Proposition 51 extends a highly successful program that allows local schools to partner with the state of California to receive matching state grant funds to update and repair older school buildings, and to build new classrooms where needed. For our Valley school districts – Sanger Unified, Central Unified, and Dinuba Unified – the need for Proposition 51 could not be more urgent.
California voters last approved a statewide school bond in 2006 and the fund is effectively depleted, leaving a nearly $2 billion backlog in school facility project applications.
State lawmakers have had four years to put another measure on the ballot since, and they have not acted. As a result, the needs of our schools’ facilities have become more pressing and we cannot afford to address all our projects like aging roofs, nonworking restrooms, old and potentially hazardous electrical systems, and outdated fire and safety systems.
Specifically, the passage of 51 stands to potentially generate an estimated $9 million for Sanger Unified School District and is critically important to helping the district bridge the funding gap to enhance and repair school facilities. This is vital for a district like Sanger, which has a growing population of students who are in need of new facilities, and Proposition 51 funds will help build the next high school to keep up with enrollment growth.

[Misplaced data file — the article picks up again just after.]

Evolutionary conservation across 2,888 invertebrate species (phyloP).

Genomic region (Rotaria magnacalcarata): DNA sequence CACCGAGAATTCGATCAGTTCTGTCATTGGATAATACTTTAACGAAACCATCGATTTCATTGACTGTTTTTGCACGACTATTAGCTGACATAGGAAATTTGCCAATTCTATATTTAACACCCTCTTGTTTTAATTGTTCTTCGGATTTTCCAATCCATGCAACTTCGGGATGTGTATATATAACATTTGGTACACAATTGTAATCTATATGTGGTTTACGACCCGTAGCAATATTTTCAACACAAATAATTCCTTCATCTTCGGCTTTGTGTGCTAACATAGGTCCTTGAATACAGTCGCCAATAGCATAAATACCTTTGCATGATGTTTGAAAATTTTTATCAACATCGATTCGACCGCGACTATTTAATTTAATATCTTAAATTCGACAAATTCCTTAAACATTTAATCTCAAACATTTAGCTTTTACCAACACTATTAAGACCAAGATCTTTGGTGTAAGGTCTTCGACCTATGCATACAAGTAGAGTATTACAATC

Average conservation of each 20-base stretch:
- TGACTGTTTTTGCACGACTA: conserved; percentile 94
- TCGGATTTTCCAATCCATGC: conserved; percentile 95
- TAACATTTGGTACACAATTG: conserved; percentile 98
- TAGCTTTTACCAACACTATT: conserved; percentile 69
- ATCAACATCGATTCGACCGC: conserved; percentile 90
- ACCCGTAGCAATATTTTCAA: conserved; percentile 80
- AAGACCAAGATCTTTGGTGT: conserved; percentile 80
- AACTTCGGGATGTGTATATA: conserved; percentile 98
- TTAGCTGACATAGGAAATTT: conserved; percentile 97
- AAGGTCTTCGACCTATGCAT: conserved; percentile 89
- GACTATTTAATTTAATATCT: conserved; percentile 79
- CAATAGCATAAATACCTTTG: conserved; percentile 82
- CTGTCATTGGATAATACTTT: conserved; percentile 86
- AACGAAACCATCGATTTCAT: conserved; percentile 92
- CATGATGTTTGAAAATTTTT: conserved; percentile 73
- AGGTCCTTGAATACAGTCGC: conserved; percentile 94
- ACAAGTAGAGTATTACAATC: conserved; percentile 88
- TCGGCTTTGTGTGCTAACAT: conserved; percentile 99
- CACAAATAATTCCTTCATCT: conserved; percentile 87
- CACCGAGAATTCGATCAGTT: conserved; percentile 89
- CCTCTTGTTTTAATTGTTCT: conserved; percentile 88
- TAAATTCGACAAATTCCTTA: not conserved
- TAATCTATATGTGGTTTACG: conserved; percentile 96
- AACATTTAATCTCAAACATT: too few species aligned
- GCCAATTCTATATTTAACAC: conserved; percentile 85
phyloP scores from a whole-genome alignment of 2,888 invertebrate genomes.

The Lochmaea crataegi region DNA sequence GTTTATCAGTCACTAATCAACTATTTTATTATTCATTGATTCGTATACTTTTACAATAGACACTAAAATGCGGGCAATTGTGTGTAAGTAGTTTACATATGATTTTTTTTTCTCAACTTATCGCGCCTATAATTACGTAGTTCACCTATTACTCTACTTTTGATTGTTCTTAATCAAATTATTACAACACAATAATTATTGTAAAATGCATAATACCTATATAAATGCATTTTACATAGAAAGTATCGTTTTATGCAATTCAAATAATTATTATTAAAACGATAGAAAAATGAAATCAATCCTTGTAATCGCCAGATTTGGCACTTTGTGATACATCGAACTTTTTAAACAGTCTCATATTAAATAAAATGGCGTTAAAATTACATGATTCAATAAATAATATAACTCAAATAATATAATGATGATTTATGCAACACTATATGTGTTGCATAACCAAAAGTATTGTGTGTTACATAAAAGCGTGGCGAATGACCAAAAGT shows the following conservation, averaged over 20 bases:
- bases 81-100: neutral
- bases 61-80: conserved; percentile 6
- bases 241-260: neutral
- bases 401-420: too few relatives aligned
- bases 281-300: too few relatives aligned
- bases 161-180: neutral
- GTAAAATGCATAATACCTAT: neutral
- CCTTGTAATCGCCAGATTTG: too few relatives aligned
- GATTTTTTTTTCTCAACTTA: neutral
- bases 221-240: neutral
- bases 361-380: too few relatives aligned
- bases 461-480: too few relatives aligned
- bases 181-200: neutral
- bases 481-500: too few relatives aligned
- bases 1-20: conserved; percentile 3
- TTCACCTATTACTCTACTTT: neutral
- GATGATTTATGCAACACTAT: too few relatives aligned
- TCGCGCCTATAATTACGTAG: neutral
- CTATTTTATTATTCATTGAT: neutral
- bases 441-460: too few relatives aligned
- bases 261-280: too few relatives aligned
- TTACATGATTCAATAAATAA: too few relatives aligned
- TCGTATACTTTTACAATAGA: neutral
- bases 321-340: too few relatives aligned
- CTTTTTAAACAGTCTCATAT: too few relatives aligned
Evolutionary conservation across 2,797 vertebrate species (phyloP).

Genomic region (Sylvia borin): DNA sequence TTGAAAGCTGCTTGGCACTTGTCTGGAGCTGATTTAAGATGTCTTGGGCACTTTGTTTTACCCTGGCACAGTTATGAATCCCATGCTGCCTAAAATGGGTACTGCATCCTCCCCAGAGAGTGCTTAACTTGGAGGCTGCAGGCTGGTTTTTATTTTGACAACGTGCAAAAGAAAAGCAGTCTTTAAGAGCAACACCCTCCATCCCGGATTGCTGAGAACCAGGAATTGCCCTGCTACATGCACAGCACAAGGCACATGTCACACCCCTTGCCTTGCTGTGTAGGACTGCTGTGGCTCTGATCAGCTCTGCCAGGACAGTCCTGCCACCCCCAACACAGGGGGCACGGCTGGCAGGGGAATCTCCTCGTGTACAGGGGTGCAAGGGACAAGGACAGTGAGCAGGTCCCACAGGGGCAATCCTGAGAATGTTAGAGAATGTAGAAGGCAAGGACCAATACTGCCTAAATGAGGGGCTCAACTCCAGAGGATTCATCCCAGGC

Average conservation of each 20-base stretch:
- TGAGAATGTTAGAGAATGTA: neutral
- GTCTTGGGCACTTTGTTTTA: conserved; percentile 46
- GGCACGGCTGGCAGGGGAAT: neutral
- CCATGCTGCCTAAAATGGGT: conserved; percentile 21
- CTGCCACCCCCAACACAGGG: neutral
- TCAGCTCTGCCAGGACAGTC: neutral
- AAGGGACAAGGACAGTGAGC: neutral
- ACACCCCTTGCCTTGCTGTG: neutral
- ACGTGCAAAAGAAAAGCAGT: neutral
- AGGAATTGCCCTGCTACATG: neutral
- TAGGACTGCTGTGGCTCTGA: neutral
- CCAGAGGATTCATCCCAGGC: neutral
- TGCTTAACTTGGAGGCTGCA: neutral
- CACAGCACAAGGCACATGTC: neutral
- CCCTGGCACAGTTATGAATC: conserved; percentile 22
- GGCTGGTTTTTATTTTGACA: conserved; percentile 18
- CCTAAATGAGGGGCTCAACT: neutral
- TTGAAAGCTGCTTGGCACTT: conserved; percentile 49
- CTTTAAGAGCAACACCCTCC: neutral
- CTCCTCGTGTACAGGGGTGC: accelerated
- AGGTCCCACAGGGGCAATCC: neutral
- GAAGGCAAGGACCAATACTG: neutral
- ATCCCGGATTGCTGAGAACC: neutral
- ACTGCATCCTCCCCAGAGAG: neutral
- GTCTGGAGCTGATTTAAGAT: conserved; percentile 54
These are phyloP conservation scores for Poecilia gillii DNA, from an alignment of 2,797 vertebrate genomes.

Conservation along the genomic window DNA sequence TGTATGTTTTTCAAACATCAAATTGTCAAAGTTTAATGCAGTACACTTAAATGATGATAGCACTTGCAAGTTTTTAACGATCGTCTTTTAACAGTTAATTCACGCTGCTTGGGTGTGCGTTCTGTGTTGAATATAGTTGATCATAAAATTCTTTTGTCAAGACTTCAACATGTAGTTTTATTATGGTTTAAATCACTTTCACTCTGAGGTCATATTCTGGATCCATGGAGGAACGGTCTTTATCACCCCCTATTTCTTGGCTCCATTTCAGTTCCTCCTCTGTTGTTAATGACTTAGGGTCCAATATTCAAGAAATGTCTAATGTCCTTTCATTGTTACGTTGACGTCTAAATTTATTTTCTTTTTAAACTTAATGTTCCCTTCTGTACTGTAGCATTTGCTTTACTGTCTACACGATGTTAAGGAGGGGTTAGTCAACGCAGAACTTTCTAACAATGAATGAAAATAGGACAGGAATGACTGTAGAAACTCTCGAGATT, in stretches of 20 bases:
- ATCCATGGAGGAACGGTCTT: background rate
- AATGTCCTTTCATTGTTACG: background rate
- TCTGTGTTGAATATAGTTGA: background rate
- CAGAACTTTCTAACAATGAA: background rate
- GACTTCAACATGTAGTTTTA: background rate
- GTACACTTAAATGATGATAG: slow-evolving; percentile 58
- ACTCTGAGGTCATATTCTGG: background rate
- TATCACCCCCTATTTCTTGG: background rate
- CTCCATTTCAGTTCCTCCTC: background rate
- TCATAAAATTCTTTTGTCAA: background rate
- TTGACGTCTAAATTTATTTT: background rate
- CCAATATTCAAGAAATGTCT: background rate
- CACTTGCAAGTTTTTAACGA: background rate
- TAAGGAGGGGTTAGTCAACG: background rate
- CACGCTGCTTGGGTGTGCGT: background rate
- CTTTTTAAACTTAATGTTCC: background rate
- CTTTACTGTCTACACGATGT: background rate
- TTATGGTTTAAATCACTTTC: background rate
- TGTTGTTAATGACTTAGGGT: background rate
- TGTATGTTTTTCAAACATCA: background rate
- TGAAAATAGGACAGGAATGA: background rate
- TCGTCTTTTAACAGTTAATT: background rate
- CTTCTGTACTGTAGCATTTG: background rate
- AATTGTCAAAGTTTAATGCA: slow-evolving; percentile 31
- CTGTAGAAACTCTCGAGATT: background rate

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For Valley districts such as Dinuba Unified, many of which have no source of local facility money, Proposition 51 is crucial to renovate and construct classrooms to meet student educational needs. In Dinuba, local voters passed a general obligation bond in 2006, but low assessed property valuation prevents the district from accessing these funds.
The state’s more metropolitan areas have the ability to pass and utilize large local bonds due to higher populations and property values. Proposition 51 helps level the playing field for districts like Dinuba Unified, which is growing and is in dire need of new, renovated and expanded facilities. The one high school in the district is the oldest facility and currently houses 2,000 students on just 27 acres – optimal acreage for a high school of this size is 50 acres. The district has taken advantage of all state modernization funds available but still struggles with inadequate locker room space, insufficient bathrooms, inadequate indoor eating facilities, and lack of proper heating and air conditioning.
In Central Unified, low assessed valuation also is a challenge to properly fund school facilities. The passage of Proposition 51 would supplement local funds from passage of local Bond Measure C to complete these school projects: building a new high school and elementary school, constructing permanent facilities at Tilley Elementary School, renovating classrooms and electrical systems at four elementary schools, repairing leaking pipes, deteriorating roofs and heating and air-conditioning systems, and upgrading fire alarm safety systems.
A broad coalition stands with our districts in support of Proposition 51, including more than 160 other school districts, the California Chamber of Commerce, the California State PTA, the California State Firefighters Association, and both the Democratic and Republican state parties.
Please join us in supporting Proposition 51 with your “yes” vote.
Mark Sutton is superintendent of Central Unified School District and Joe Hernandez is superintendent of Dinuba Unified. Matthew Navo, superintendent of Sanger Unified, contributed to the writing of this commentary.